Supreme Court Pulls Back on Constitutional Protections for Juvenile Offenders
The United States is the only country on Earth that allows individuals to receive sentences of life imprisonment without the possibility of parole for crimes committed as juveniles. Although several individual states have banned this practice in recent years, Florida and many other states keep “juvenile life with parole” on their books. And due to a recent decision from the United States Supreme Court, it may be much more difficult for those serving such sentences to seek relief in the courts.
Justices Uphold Life without Parole Sentence for Man Who Committed Murder at 15
In 2012, the Supreme Court issued its decision in Miller v. Alabama. That case involved two men sentenced to life without parole for murders they committed when they were 14 years old. The Court held such a punishment violated the Eighth Amendment to the U.S. Constitution–which forbids cruel and unusual punishment–as neither the sentencing judge nor the jury had the discretion to impose a lesser sentence, such as life with the possibility of parole. Notably, the Court did not ban juvenile life without parole; it merely said the sentencing court needed to consider the juvenile’s “special circumstances in light of the principles and purposes of juvenile sentencing.”
Four years later, in Montgomery v. Louisiana, the Court held that Miller applied retroactively to juvenile offenders whose sentences became final when Miller was decided.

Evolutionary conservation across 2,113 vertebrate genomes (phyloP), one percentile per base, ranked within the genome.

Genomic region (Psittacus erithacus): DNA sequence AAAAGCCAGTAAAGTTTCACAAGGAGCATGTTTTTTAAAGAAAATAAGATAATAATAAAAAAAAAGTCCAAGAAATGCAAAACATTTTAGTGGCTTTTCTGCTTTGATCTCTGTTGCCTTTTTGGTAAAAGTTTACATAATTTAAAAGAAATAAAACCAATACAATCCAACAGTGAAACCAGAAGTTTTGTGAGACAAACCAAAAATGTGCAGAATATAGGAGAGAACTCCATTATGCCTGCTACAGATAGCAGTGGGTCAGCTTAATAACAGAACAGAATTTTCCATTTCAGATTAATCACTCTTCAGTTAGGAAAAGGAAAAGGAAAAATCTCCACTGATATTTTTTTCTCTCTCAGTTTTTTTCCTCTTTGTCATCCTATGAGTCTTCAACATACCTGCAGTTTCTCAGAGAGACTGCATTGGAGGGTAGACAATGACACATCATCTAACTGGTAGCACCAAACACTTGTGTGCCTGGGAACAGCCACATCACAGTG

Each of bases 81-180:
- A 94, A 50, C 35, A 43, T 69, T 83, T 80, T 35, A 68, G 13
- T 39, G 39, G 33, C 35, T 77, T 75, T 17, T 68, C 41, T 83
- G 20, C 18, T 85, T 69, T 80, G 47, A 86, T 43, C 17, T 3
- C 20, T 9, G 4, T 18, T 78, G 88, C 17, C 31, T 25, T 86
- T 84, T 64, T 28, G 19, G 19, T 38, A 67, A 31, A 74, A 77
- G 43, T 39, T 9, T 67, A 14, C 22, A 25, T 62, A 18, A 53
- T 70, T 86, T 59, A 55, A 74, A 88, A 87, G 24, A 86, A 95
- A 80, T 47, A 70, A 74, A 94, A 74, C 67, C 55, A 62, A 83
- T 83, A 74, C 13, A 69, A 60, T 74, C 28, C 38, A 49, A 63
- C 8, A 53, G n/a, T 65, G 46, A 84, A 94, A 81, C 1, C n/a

Which brings us to the Court’s most recent decision, Jones v. Mississippi. The defendant in this case was convicted of a murder committed when he was 15 years old. Under Mississippi law, he was automatically sentenced to life without parole. After the Supreme Court decided Miller, the defendant requested and received a new sentencing hearing. But at the re-hearing, the judge again imposed a sentence of life without parole.
On appeal to the Supreme Court, the defendant argued that the sentencing judge needed to make a “separate factual finding that a murderer under 18 is permanently incorrigible” before imposing a sentence of life without parole. The Mississippi courts previously rejected this argument.
So did the Supreme Court. In a 6-3 decision, the Court said that neither the Miller nor the Montgomeryrulings actually required a separate finding that the defendant was beyond redemption. The prior rulings only required the sentencing court to have some “discretion” to impose a lesser sentence. Furthermore, the Court said a judge need not even provide any “on-the-record sentencing explanation” regarding their consideration of the defendant’s youth before imposing a sentence of life without parole.
Contact Florida Criminal Defense Lawyer Jose Baez Today
Justice Sonia Sotomayor, one of the 3 justices who dissented from the Court’s decision in Jones, said the practical effect of the majority’s ruling was to “gut” the prior Millerand Montgomery decisions.
Unfortunately, Jones is now binding law. This means that juvenile offenders who are convicted of murder face the prospect of a lifetime in prison without any possibility of release. If your, or someone in your family, is facing such charges, it is imperative they work with an experienced Orlando criminal defense attorney who will fight for their best interests. Contact the Baez Law Firm today if you need to speak with a lawyer right away.